ICYMI: Ranking Member Scott Hosted a Roundtable on Artificial Intelligence in the Workplace
WASHINGTON – Yesterday, Ranking Member Robert C. “Bobby” Scott (VA-03) hosted a roundtable with experts on the potential short-term and long-term risks of artificial intelligence (AI) for workers and the labor market. The roundtable discussion addressed the concept of AI, its benefits and harms, and possible solutions to protect workers in the modern economy.
Watch Ranking Member Scott’s remarks on YouTube.
Ranking Member Scott delivered the following remarks during the roundtable:
“Artificial intelligence (AI) is a term with multiple meanings and uses. But, at the most general level, it can be described as a machine’s ability to perform the cognitive functions we associate with human minds.
“The concept of AI may conjure up scenes of the future, but AI already exists in many aspects of everyday life. Technologies, such as fitness trackers, customer service chatbots, and music playlist recommendations, are examples of common applications of AI.
“In recent years, the introduction of high-profile AI tools, such as ChatGPT, has rekindled public discourse around the implications of those new technologies in the labor and employment context.
“This was a focus of a series of hearings that we held in the 116th Congress that resulted in a Committee report, entitled, ‘The Future of Work: How Congress Can Support Workers in the Modern Economy.’
“And, while AI has the potential to increase efficiency, productivity, revenue, and error reduction, researchers and experts have found that these technologies also pose risks to workers and their livelihoods.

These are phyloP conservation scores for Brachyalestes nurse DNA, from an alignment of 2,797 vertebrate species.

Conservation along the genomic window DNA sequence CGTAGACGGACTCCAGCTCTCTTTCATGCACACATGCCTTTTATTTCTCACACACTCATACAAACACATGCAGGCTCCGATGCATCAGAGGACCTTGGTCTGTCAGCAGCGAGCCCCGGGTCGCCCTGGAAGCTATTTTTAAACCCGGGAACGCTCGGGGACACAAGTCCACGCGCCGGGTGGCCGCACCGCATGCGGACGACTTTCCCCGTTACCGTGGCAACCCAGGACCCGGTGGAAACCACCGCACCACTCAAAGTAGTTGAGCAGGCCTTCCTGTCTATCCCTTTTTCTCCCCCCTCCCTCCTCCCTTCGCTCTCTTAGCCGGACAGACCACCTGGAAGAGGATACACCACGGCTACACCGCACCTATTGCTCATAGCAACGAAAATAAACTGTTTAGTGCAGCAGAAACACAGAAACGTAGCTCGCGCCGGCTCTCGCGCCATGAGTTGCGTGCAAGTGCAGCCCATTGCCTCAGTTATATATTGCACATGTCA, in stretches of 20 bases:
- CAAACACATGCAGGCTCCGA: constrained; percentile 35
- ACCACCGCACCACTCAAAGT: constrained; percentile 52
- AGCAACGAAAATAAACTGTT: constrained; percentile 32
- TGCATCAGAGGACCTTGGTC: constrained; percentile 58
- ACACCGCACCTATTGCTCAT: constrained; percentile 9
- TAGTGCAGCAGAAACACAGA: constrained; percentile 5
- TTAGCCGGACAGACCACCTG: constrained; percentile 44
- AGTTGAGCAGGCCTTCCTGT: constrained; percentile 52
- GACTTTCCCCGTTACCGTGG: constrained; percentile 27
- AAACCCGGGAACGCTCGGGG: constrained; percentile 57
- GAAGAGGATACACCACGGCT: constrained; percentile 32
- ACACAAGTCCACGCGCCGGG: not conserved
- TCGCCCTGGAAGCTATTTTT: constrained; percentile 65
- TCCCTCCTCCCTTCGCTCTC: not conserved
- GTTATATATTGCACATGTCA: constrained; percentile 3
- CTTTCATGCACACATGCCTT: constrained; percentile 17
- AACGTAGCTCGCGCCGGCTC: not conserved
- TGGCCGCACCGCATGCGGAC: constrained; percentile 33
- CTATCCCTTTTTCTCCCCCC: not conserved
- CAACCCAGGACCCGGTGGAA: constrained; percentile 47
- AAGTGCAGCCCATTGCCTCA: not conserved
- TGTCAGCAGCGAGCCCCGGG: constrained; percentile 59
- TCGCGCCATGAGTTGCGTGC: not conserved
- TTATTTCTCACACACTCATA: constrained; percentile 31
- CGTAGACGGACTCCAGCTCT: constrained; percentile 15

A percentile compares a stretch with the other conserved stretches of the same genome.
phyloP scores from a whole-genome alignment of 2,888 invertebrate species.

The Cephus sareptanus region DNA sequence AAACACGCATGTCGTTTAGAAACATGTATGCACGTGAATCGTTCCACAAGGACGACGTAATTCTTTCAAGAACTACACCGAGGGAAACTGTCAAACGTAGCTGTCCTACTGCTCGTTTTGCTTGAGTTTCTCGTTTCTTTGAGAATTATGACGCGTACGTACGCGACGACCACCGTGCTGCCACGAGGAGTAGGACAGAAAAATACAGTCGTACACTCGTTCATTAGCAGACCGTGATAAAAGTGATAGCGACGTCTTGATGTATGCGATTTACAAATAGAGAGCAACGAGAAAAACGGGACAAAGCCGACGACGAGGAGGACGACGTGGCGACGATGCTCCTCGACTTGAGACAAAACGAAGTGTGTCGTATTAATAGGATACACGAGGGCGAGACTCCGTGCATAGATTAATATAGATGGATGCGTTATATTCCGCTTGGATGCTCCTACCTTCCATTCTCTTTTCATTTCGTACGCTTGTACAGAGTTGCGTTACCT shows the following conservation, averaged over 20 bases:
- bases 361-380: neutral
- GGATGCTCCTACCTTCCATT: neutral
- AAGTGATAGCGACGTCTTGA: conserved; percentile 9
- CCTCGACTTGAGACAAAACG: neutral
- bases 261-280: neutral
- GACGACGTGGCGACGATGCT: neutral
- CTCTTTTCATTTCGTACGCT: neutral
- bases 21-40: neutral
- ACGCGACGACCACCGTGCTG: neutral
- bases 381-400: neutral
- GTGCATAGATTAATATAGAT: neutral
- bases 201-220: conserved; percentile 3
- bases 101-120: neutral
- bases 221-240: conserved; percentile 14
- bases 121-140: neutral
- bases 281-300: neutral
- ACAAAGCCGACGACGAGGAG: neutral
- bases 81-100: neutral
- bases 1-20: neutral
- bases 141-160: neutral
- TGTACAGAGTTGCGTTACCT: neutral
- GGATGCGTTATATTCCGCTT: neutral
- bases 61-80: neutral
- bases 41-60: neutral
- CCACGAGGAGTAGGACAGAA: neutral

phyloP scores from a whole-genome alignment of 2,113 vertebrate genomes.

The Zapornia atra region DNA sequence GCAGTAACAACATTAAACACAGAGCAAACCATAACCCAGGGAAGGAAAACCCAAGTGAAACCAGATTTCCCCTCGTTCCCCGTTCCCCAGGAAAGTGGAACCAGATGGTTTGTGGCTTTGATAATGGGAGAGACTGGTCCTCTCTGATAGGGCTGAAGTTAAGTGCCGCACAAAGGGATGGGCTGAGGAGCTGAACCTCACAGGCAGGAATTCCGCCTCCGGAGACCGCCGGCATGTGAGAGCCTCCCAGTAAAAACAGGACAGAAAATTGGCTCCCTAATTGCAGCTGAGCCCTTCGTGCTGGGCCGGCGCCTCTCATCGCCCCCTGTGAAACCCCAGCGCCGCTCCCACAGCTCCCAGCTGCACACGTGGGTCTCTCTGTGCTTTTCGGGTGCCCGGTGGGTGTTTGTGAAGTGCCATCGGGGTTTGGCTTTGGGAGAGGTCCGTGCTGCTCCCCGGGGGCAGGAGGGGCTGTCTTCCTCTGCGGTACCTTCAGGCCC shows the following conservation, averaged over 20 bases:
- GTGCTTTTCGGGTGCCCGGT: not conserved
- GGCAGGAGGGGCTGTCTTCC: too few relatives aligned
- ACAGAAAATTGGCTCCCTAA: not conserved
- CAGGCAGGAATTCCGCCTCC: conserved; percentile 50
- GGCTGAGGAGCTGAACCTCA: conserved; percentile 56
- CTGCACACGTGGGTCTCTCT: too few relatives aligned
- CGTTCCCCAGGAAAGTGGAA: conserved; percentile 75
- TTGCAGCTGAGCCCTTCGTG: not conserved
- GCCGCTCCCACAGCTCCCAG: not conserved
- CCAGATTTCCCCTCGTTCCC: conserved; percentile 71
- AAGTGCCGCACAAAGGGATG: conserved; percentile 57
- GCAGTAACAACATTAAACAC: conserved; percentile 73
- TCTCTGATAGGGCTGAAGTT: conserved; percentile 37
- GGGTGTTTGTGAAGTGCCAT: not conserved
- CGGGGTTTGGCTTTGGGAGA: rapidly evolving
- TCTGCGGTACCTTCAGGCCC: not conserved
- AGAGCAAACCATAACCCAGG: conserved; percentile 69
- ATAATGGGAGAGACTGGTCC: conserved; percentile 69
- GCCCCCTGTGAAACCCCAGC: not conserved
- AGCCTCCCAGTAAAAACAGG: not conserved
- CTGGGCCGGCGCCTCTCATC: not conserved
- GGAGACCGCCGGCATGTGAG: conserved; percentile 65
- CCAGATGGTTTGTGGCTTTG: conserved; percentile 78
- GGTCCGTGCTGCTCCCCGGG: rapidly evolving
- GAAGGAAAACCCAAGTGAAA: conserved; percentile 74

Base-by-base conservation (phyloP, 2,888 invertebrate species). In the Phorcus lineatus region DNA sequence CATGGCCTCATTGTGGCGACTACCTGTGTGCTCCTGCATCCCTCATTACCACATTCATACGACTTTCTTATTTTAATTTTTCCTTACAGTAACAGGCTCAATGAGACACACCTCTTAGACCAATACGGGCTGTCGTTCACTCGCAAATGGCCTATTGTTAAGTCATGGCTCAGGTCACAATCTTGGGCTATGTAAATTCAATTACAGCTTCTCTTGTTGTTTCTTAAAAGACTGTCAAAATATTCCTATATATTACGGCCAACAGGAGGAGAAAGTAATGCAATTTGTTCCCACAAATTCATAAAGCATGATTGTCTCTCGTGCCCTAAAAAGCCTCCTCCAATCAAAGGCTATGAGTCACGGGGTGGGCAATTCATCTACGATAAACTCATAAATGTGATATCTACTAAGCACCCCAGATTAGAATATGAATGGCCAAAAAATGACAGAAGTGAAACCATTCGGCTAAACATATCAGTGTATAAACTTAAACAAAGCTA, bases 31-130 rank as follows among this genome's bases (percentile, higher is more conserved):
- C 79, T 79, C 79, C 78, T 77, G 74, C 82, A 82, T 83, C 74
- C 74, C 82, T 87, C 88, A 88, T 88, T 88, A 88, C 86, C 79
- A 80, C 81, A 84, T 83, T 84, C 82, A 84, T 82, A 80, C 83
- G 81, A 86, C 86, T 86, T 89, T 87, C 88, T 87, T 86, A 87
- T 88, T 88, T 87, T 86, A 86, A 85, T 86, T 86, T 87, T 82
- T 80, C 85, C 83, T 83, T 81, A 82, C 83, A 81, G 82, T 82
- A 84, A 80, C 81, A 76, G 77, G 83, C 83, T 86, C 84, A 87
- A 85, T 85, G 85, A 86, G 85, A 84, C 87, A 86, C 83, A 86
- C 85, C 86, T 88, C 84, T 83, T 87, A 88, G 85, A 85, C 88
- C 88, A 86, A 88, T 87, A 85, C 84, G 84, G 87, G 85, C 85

“The compounding effects of technology, globalization, climate change, and other structural shifts have fomented the idea that workers could face an inevitable race to the bottom for wages, benefits, working conditions—or even worse—the elimination of their jobs altogether.
“Yet, the reality is that the well-being of workers and our economy is not, and never has been, outside of our control. It is largely determined by policy choices that we make—or don’t make.
“The rise of AI in the workplace—as with any new technology—may displace jobs, violate workers’ privacy, pose obstacles to workers’ right to organize and collectively bargain, and exert a disparate impact on people of color, women, older people, and people with disabilities.
“But our job in Congress is to do everything we can to ensure that the changing economy does not undermine the financial security, civil rights, and labor-market opportunities of American workers. The purpose of today’s conversation is to discuss how we can chart a path that ensures every American has strong protections, fair pay and benefits, and a rewarding career.”
Democratic Press Office, 202-226-0853
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